Marathon Asset Sells Blue Nile Down the River

Marshall is a member of The Motley Fool Blog Network -- entries represent the personal opinion of the blogger and are not formally edited.

It appears the sparkle of the online jeweler Blue Nile (NASDAQ: NILE) is beginning to dull in the eyes of Marathon Asset Management. Per a recent SEC filing, Marathon cut its position in the online retailer to just over 615,000 shares, or 4.92% of Blue Nile's outstanding shares. 

This is a big change from the 1.69 million shares that Marathon owned at the end of the third quarter. It appears that Blue Nile's over-valuation might well be at the heart of Marathons' sell thesis. The stock is trading near 60 times trailing earnings, which is above historical levels; what's more is that the earnings growth doesn't appear to support a premium multiple (check out all the stocks Marathon owns here).

Blue Nile is a jewelry focused ecommerce company, a business model that has been very fruitful for a number of companies, including Amazon (NASDAQ: AMZN)However, it is not Blue Nile's ecommerce business model that I take issue with, it's the jewelry business in general. 

Competition for the industry is flush, where Zales and Sterling actually lead the retail segment with respect to store number. Surprisingly enough, or maybe not so surprising, is that Wal-Mart leads the retail jewelry segment in sales, generating some $2.75 billion from jewelry sales. The other major competitors all came in with an estimated $1.4 billion, this includes Sterling, Zales, Macys and Tiffany's (NYSE: TIF)
 
Blue Nile's CEO believes there is little to worry about concerning competition, stating that...

The 150,000 diamonds that we have on our site, the 20 to 40 percent price differential between traditional brick and mortar stores and what we bring to market helps to re-ignite our business success and really grow.

I tend to respectively disagree. The number of stores already in the market might not scare Blue Nile, but what they are doing should. These retailers have been offering lower-cost products, even at the expense of its margins, which could well continue to take market share from Blue Nile. The need to compete has put steady pressure on both Amazon and Blue Nile, as exhibited by a decline in profit margins: 
 

 

Although Amazon has faced margin compression, the ecommerce company managed to take advantage in 2009. The jewelry segment was hit hard in 2009, including Neiman Marcus (jewelry segment sales down 27%) and J.C. Penney (down 24%), but Amazon managed to boost its jewelry segment sales 13%. Amazon's company-wide sales are expected to be up 28% in 2013, driven by continued market share gains from traditional retailers.

The benefits of ecommerce and shopping at home has put strains on the likes of major brick-n-mortar retailers. The convenience and savings of shopping online is undeniable, where Forrester Research projects that U.S. e-commerce sales will increase from $202 billion in 2011 to $327 billion in 2016, an annual growth rate of 10.1%. Many investors may also find reason for concern related to Amazon's forward price to earnings multiple of 160 times, but the e-commerce company has a much broader product offering than Blue Nile, one that includes almost any imaginable item. As well, Amazon has other initiatives, including Amazon Prime and its Kindle Fire that are playing key roles in inspiring larger and more frequent purchases.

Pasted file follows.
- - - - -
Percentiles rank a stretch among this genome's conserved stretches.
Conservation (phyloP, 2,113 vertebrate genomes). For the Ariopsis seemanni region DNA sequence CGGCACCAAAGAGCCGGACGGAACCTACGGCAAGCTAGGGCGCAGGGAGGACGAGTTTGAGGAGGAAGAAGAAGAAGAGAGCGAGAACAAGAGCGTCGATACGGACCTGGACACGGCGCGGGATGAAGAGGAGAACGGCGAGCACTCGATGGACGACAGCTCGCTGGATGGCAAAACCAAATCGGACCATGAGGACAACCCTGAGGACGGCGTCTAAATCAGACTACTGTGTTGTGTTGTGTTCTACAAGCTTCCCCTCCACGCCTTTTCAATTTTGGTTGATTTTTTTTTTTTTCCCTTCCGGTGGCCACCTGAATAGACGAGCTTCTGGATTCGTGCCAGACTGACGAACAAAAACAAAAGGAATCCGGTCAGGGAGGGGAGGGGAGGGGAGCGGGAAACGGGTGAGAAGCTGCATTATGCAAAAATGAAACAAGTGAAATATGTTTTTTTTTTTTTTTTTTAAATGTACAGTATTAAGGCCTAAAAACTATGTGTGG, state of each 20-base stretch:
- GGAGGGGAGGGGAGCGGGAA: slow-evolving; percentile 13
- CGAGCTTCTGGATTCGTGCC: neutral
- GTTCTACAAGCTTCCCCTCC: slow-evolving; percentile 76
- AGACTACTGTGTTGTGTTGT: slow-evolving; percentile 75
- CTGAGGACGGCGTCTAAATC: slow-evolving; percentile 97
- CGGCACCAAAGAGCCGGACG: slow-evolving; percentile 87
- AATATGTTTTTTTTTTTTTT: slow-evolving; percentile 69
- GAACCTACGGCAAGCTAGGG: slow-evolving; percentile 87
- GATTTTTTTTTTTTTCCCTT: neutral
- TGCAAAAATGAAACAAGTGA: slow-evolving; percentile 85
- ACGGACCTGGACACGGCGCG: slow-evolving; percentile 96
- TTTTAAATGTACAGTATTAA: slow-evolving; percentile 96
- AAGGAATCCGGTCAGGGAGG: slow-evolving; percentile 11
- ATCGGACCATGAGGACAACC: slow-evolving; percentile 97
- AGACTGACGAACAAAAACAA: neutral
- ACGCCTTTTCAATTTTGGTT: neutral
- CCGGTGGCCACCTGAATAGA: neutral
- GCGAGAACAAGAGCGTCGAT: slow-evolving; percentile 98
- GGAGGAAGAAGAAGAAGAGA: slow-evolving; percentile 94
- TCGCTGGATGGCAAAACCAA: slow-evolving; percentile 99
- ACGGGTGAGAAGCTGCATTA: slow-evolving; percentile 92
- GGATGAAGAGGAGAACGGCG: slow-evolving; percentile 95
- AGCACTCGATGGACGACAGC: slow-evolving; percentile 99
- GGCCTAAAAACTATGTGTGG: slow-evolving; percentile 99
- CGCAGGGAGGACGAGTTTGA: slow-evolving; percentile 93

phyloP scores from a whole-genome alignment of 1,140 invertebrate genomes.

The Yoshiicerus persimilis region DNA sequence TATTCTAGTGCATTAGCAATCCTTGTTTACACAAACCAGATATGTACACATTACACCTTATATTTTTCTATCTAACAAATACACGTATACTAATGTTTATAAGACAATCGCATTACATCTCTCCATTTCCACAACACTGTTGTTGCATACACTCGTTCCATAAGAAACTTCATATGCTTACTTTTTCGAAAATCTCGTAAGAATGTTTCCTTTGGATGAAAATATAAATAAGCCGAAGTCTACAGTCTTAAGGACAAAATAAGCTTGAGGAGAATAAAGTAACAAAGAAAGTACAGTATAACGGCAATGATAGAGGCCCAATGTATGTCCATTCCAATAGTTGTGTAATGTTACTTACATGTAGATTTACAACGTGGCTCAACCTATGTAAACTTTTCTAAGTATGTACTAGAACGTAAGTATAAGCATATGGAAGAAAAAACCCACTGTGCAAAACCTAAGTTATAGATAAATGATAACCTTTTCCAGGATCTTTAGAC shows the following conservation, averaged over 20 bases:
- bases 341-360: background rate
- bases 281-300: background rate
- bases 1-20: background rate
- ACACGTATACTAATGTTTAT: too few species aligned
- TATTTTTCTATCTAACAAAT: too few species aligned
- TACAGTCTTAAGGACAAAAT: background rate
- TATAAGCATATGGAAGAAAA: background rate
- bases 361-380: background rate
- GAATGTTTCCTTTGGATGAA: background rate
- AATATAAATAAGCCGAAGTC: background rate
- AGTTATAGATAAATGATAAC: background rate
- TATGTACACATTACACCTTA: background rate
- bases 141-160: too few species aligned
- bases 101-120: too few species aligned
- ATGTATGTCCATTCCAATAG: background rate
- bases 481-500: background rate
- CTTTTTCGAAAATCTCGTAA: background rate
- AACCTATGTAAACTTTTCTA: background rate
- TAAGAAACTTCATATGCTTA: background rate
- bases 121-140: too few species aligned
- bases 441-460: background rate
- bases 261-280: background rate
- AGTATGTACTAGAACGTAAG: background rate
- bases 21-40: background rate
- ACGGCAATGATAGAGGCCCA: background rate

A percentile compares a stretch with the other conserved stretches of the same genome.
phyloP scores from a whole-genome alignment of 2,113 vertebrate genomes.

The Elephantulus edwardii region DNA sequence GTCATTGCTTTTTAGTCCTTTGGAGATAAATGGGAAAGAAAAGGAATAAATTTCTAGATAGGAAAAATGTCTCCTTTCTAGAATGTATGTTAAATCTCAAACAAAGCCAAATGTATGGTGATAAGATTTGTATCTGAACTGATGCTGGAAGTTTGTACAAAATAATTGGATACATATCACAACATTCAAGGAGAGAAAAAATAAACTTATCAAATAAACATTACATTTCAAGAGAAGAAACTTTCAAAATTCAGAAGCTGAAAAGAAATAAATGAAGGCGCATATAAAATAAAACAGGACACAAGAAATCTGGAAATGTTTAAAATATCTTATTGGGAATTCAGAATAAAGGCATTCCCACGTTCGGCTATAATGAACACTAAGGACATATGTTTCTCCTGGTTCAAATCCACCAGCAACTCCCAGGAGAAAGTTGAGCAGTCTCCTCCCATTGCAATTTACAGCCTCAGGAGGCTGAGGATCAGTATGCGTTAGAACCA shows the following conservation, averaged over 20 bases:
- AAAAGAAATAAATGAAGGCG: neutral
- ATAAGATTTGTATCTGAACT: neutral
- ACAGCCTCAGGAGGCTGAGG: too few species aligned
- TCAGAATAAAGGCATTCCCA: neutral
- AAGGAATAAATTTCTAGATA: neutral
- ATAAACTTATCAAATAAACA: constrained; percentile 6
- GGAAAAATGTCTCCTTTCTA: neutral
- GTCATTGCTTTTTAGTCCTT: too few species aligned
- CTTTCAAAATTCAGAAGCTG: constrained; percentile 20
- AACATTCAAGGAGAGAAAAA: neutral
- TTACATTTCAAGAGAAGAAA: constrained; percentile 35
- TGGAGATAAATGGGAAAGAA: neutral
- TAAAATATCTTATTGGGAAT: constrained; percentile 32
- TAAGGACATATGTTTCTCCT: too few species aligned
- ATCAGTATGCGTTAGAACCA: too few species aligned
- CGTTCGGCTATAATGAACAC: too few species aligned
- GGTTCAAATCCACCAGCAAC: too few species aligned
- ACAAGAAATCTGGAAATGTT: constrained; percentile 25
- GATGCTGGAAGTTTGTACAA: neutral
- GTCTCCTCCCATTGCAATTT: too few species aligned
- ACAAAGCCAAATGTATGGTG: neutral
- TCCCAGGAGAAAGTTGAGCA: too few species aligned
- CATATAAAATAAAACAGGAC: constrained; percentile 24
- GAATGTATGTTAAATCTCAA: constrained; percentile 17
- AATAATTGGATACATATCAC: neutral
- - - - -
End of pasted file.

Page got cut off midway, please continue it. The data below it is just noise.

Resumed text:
While Amazon has managed to convince consumers that it is safe to purchase TVs and computers online, I still see the same type of jewelry market reshaping as being much more difficult. Something as meaningful and lasting as a piece of jewelry, namely an engagement ring, is generally a sizable purchase that should remain an in person experience. For investors looking to get some exposure to the higher-end consumer markets, Tiffany may well be the best bet. Recent sales numbers showed strength for the holiday-season (Nov.-Dec.), where the retailer saw same store sales growth of 7% in its Asia segment, and the company expects to post 4% company-wide sales growth in fiscal year 2014 (ending Jan.).

Don't be fooled
During the two instances that Blue Nile's P/E has risen about 60 times over the last five years, the stock returns to a more normalized trading range of 35 times to 45 times: 
 

 

 

I tend to agree with Marathon in the respect that Blue Nile may be ahead of itself and now could be a good time to take some money off the table. Even on the high end ($0.75 per share) of Blue Nile's recently released 2012 earnings guidance, where full year 2012 EPS is expected to come in between $0.70 to $0.75, the stock appears to be fairly valued. This assumes a 45 times P/E multiple on 2012 EPS estimates, where the 45 P/E is both the industry average and a normalized company P/E. In fact, Blue Nile has traded three times the S&P's price to earnings ratio on average for the last five years, and now the stock is trading at 3.8 times (check out all the hedge funds loving Blue Nile). Billionaire Ken Griffin is another big-name investor that has also been dumping Blue Nile. Griffin sold off 89% of his shares during the third quarter and now owns less than 100,000 shares (check out what Griffin traded in Blue Nile for).


mhargra has no position in any stocks mentioned. The Motley Fool recommends Amazon.com, Blue Nile, and eBay. The Motley Fool owns shares of Amazon.com, eBay, and Tiffany & Co.. Try any of our Foolish newsletter services free for 30 days. We Fools may not all hold the same opinions, but we all believe that considering a diverse range of insights makes us better investors. The Motley Fool has a disclosure policy. Is this post wrong? Click here. Think you can do better? Join us and write your own!

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